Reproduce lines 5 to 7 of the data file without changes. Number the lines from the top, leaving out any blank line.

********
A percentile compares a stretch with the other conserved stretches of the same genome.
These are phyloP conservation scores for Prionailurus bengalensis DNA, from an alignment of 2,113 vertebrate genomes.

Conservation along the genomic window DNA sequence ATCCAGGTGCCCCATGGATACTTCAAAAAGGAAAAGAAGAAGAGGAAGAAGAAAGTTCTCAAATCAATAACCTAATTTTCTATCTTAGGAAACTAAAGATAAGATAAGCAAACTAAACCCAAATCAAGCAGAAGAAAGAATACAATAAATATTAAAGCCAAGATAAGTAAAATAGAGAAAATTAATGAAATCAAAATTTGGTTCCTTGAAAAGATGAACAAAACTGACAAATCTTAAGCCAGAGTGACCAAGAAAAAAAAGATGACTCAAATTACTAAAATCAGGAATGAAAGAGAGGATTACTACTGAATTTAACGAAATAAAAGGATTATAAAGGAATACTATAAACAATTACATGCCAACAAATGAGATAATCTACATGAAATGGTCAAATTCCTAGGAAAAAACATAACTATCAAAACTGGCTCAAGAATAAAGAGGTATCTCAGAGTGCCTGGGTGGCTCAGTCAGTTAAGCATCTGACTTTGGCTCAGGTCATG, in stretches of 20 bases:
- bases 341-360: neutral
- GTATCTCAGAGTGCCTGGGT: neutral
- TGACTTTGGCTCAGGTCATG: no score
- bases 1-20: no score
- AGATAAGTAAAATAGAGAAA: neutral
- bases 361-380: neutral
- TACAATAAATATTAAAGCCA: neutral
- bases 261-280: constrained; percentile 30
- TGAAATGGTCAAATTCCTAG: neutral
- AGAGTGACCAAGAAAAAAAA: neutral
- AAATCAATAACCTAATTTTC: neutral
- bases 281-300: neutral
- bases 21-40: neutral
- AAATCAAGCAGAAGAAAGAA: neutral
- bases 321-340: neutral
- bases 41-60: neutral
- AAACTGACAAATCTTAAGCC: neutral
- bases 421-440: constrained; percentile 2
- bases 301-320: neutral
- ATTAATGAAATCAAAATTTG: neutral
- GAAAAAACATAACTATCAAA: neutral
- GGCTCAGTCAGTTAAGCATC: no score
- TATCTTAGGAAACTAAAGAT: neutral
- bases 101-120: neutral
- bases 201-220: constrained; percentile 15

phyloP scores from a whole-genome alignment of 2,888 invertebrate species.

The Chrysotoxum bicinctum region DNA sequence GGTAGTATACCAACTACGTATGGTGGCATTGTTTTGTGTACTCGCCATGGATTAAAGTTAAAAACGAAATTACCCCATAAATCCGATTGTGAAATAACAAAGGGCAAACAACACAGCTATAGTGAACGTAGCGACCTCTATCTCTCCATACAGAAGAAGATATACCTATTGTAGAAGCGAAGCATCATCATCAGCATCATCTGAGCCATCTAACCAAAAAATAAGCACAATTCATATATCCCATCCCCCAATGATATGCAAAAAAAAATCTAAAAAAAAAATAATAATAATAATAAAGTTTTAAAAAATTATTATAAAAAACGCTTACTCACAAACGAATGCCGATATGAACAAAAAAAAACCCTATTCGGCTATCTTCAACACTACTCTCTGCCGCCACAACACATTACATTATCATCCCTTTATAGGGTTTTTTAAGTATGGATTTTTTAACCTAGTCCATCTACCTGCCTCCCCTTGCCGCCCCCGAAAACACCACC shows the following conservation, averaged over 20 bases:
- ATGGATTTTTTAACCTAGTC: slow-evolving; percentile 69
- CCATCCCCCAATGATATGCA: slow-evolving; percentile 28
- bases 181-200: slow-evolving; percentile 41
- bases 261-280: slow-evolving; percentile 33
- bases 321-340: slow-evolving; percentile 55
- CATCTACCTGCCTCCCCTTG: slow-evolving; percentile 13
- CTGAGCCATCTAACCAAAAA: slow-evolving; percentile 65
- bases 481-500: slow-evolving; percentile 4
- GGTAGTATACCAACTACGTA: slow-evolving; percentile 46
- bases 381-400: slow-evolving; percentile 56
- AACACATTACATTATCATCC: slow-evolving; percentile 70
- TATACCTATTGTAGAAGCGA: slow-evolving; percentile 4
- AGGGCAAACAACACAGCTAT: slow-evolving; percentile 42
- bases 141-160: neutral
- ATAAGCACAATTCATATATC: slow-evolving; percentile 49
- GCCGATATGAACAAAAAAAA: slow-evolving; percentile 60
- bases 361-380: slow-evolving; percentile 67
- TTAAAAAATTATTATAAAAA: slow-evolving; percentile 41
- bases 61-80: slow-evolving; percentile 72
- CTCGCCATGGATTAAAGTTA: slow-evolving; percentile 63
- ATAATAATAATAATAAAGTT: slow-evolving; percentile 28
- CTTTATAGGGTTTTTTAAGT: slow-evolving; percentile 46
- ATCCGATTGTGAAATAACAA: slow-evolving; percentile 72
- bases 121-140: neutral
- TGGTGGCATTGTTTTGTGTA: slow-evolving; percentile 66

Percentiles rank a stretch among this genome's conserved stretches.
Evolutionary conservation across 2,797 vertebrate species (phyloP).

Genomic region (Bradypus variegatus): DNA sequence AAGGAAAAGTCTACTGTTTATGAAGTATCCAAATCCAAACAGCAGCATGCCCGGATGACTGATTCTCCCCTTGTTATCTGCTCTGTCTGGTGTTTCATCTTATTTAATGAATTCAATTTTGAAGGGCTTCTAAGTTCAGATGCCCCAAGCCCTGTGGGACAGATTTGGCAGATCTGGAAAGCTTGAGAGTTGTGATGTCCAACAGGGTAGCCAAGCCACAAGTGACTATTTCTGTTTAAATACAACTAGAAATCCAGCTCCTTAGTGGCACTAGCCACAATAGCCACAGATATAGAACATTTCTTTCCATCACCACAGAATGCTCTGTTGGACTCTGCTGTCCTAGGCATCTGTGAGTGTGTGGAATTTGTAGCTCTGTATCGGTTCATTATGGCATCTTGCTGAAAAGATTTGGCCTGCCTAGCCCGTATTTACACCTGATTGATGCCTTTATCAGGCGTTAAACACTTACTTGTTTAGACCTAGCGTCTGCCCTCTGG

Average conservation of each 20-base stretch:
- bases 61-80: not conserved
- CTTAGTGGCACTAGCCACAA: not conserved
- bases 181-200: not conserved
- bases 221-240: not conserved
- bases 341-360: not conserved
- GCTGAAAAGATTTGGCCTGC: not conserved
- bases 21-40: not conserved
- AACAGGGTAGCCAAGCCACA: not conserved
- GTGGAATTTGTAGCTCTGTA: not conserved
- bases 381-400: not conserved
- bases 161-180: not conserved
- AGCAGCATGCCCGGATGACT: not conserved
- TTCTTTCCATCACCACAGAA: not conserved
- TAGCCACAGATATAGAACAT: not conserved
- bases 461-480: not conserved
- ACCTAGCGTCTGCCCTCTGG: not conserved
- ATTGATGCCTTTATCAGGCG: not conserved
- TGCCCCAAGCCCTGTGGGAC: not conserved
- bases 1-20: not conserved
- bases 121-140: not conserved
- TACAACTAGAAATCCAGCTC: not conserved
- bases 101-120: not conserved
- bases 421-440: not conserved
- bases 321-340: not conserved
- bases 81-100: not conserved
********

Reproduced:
- GTATCTCAGAGTGCCTGGGT: neutral
- TGACTTTGGCTCAGGTCATG: no score
- bases 1-20: no score